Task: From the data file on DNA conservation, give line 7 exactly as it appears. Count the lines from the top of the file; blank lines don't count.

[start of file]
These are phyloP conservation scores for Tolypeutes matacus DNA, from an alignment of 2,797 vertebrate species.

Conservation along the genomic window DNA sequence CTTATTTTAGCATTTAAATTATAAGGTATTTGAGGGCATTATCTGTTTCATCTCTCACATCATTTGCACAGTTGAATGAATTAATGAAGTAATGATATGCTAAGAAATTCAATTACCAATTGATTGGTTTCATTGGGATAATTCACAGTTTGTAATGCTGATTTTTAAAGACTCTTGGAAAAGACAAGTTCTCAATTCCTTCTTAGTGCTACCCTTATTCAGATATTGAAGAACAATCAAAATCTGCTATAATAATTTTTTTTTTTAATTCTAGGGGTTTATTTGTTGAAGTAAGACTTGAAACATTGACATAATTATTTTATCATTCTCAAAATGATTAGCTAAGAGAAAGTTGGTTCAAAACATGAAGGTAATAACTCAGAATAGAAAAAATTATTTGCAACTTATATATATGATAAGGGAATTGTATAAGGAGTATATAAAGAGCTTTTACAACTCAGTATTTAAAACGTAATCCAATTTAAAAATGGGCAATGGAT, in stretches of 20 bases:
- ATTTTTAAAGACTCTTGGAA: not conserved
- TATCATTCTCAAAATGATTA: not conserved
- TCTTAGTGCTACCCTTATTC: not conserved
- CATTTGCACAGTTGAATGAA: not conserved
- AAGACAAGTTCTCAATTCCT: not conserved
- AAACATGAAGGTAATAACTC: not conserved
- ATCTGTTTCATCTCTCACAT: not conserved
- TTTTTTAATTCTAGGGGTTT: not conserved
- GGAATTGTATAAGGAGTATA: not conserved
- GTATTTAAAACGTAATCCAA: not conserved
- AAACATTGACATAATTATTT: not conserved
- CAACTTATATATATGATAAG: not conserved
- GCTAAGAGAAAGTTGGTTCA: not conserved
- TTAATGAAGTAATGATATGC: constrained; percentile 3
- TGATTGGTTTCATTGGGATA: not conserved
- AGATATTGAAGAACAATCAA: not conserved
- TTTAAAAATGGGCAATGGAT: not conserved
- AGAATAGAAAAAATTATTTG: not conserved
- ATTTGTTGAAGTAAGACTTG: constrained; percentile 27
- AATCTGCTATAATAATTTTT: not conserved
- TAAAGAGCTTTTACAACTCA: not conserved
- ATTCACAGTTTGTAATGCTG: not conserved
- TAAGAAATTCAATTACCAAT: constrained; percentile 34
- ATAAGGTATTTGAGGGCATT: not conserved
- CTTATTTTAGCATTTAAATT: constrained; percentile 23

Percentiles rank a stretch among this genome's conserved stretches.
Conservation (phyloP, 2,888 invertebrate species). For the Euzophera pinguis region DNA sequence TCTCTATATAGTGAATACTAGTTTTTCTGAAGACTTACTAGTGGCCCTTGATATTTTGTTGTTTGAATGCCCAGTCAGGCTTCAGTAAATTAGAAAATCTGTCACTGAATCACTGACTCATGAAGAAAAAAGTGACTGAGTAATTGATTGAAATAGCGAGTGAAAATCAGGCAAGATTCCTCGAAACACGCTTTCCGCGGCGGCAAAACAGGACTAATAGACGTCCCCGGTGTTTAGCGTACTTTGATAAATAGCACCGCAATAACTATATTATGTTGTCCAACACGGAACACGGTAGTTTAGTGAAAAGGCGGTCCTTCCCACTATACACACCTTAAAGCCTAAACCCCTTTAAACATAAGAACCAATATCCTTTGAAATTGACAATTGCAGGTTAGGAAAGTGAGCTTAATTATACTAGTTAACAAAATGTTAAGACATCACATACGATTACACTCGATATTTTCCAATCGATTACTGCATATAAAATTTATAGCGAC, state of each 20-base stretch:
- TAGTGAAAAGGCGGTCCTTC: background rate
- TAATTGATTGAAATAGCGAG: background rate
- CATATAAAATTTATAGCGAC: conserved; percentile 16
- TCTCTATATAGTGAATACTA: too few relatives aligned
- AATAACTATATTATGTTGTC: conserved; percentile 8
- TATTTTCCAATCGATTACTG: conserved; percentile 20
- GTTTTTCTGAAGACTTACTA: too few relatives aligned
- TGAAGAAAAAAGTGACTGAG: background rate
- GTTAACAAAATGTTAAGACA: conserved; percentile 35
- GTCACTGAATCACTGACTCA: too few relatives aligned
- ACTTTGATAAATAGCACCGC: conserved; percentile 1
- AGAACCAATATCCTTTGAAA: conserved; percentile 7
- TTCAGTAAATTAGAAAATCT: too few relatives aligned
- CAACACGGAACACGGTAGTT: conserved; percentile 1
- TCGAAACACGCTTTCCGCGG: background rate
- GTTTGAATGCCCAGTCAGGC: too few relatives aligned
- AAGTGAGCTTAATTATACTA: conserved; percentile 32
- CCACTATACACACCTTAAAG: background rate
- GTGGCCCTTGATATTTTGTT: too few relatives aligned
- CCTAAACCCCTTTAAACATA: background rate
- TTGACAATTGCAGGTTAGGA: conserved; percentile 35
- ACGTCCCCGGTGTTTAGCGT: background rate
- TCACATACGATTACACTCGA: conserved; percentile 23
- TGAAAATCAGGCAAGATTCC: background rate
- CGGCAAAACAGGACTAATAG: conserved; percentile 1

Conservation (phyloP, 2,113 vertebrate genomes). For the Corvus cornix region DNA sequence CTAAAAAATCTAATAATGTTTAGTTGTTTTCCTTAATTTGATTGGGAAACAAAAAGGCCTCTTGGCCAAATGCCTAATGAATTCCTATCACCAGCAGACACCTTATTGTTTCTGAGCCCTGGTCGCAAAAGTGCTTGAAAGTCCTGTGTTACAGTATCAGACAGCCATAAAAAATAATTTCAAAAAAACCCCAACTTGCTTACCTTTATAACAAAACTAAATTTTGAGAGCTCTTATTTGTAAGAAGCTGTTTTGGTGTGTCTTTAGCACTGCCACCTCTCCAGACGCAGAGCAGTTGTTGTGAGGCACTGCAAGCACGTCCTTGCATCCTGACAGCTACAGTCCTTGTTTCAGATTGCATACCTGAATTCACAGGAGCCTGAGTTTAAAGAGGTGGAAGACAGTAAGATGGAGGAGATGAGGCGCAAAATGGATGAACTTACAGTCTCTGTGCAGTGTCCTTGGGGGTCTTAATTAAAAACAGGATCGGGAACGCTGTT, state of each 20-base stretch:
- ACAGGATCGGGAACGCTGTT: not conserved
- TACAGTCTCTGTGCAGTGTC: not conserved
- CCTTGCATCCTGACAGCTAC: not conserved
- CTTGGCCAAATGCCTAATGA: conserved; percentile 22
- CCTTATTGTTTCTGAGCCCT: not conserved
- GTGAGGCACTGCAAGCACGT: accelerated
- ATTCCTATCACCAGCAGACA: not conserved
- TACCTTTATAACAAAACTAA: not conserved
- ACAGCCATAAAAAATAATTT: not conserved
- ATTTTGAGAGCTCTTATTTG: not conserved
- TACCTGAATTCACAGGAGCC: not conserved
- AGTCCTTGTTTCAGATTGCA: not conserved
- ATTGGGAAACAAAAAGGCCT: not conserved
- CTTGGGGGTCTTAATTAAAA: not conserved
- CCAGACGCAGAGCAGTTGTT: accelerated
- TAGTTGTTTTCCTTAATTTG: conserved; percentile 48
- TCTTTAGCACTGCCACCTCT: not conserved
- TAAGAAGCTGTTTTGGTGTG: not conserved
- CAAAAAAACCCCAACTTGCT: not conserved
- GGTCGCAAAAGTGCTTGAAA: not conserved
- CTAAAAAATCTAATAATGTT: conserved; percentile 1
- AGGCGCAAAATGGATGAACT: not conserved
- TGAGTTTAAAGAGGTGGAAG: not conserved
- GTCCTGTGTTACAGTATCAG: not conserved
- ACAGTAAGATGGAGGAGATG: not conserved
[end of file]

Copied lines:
- AAGACAAGTTCTCAATTCCT: not conserved